Take Me To the Art – Seattle, Washington
“We use our minds and our hands to create our world.” Jonathan Borofsky
The Seattle Art Museum (SAM) was designed by Robert Venturi and Denise Scott Brown. It is one of Seattle’s privately owned public spaces. The city of Seattle offered developers the right to build larger developments in return for certain public amenities. As this is not advertised, most people do not know that certain lobby space, restrooms and rooftop gardens of downtown buildings are open to the public. The lobby space of SAM is fun, light and airy – good place to catch up on email.
Jonothan Borofsky’s Hammering Man towers in the front of the museum. The hammer swings back and forth from mind to heart. His original concept was to have Hammering Men, hammering all over the world. There are many indoor hammering men of different sizes. The outdoor ones are in Seoul, Frankfurt, Basel , Dallas, Los Angeles and Seattle.
SAM’s cultural statement is “ we connect art to life.” Art is displayed in similar groupings while juxtaposing with different cultures and time periods. The Seattle Asian Art Museum and the Olympic Sculpture Park are all part of SAM.
I loved one of the current exhibits called City Dwellers. It is a glimpse of India from the eyes of twelve modern Indian artists. The photographs were taken from an Indian perspective instead of a tourist one. India’s pop culture, history and religion has made it a place of contradictions. The artwork highlights this in the private and public sectors. (India Shining V – Gandhi with Ipod by Debanjan Roy)
The Olympic Sculpture Park is part of the Seattle Art Museum. It was built on land that was once on the environmental cleanup list. On my first visit to the park, I felt that it was about beautifying the urban landscape. The architectural space and scenery were much larger to me than the art. The park is free from dawn to dusk on beautiful waterfront property near downtown Seattle. (Seattle Cloud Cover by Teresita Fernandez)
An art collector friend pointed out that it was an interesting, high quality outdoor collection. So i had to go back and see it again. She was right and it is noteworthy. The Eagle by Alexander Calder stands guard over Elliot Bay.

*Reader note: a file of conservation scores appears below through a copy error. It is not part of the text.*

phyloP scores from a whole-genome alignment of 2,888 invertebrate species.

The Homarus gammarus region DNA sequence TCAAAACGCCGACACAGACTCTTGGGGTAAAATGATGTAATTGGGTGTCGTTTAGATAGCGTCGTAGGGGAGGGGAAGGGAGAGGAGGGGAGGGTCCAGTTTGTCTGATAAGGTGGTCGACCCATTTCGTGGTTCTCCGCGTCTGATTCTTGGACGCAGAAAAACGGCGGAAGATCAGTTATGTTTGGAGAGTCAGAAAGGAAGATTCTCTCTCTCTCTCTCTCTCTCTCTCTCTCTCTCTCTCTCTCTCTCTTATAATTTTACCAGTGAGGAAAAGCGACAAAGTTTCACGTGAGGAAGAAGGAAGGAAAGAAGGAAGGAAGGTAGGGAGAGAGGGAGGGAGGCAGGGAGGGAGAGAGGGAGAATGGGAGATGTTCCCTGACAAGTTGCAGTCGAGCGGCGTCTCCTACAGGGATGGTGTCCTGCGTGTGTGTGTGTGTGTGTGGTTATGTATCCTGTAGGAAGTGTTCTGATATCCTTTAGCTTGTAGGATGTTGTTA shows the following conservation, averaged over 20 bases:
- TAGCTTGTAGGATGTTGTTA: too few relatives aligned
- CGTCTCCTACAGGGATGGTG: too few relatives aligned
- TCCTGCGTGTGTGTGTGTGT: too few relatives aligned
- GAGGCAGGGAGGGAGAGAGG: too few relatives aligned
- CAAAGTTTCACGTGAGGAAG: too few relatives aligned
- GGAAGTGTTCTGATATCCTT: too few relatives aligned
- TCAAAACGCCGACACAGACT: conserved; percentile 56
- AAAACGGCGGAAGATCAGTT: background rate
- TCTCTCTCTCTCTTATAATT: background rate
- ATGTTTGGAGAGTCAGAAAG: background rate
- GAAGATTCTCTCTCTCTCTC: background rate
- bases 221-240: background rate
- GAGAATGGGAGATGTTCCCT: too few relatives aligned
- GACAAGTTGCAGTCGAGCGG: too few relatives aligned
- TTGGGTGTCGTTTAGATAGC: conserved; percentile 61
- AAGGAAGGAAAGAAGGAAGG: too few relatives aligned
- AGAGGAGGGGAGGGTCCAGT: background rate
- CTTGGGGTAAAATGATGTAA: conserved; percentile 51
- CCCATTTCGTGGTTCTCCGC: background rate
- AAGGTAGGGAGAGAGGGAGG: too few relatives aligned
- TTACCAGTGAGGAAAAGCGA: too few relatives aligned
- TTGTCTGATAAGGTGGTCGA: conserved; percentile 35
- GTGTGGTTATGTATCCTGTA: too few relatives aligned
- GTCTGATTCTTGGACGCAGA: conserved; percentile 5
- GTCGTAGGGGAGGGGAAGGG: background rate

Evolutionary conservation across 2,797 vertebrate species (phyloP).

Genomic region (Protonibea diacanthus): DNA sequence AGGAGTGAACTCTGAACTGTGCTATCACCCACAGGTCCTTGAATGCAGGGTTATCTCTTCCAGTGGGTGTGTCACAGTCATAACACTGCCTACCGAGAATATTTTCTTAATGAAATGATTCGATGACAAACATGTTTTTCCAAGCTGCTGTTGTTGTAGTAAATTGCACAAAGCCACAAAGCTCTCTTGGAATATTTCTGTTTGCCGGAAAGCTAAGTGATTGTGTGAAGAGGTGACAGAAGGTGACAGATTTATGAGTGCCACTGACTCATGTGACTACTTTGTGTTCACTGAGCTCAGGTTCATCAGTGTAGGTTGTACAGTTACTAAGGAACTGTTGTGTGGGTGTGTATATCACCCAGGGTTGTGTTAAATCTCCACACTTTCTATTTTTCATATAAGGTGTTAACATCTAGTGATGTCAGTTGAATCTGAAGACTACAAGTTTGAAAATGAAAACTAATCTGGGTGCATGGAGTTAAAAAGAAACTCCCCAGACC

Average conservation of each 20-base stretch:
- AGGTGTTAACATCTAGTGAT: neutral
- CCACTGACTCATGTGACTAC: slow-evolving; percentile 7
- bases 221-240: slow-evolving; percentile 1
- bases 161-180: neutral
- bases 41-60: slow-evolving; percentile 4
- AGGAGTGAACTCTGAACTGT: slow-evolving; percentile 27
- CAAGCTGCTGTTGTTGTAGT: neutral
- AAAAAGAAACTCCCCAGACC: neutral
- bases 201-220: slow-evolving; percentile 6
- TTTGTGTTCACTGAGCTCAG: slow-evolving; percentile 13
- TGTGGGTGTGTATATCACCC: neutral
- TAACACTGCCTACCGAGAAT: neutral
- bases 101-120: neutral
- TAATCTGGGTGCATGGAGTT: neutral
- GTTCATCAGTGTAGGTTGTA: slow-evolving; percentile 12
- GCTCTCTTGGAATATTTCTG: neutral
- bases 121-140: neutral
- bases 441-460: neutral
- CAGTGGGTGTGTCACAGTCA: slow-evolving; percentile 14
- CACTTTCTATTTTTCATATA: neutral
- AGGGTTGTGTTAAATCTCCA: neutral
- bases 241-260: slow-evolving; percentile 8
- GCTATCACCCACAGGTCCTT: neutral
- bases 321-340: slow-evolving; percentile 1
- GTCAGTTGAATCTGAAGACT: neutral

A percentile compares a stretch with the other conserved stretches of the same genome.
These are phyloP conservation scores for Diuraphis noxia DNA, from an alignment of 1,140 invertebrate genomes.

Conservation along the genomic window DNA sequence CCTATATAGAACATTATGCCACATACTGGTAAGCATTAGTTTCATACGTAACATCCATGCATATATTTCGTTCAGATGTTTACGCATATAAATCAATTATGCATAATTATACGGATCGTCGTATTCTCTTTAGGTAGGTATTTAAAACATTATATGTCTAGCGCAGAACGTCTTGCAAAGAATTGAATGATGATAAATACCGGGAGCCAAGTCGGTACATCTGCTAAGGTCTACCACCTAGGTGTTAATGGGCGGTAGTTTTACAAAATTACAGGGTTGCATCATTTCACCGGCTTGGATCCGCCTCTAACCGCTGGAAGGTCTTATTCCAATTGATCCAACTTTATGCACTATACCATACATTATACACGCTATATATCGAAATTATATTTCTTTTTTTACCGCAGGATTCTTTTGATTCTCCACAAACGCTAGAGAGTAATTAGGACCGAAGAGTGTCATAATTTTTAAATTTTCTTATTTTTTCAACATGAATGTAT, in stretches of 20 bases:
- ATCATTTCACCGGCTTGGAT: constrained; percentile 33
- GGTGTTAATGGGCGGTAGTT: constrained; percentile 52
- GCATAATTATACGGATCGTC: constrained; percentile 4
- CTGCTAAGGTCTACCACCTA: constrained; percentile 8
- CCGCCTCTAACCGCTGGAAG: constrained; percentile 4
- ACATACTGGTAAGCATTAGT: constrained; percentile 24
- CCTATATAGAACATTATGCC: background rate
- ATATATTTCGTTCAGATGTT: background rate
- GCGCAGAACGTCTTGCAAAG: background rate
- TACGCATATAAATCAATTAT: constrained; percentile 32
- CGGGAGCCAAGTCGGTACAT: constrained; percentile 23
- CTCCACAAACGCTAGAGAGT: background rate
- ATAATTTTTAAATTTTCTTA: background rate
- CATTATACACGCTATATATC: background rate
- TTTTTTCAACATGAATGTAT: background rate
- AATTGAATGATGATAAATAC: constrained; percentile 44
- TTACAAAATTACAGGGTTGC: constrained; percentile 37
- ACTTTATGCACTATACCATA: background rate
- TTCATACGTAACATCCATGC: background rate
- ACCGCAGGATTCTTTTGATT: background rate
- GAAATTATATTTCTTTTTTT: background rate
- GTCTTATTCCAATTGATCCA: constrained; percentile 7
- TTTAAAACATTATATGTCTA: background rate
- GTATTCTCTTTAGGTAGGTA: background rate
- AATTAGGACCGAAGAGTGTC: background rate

Among other sculptures are the serpentine steel plated Wake by Richard Serra, Bunyon’s Chess by Mark di Suvero, Echo by James Piensa and Father and Son by Louise Bourgious. The sculpture is a lot more impressive in person than in photographs. The combination of setting, architectural concept and art seems to fit with the Seattle aesthetic. (Serra, di Suvero Bourgious)
The gallery scene in Seattle includes many Pacific Northwest artists and affordable art. Seattle is not known as a city of art collectors so if you go to a gallery and show some interest in an artist, they are happy to talk it. They will take you in the back and show you more work. I spent a long time at the Foster White Gallery.
After seeing the small but thought-provoking exhibit at the not for profit alternative art space Soil, I was told about more galleries in the area.
I had a plan but took gallery personal recommendations instead including restaurants and coffee places. (Roq La Rue Gallery)
There is an eclectic mix of contemporary art in Seattle and all the gallery people were welcoming and informative. Other cool galleries include Greg Kucera, Prole Drift, Punch, Bryan Ohno, Roq La Rue and James Harris. (Bryan Ohno Gallery)
The art in Seattle ranges from serious to fun and quirky. Maybe it is the weather that influences the artists. It rains a lot which makes you appreciate a beautiful day. I felt that appreciation when I went into a gallery on a rainy Seattle day and found an unexpected piece of art that touched me and connected me to my life. (always my favorite art)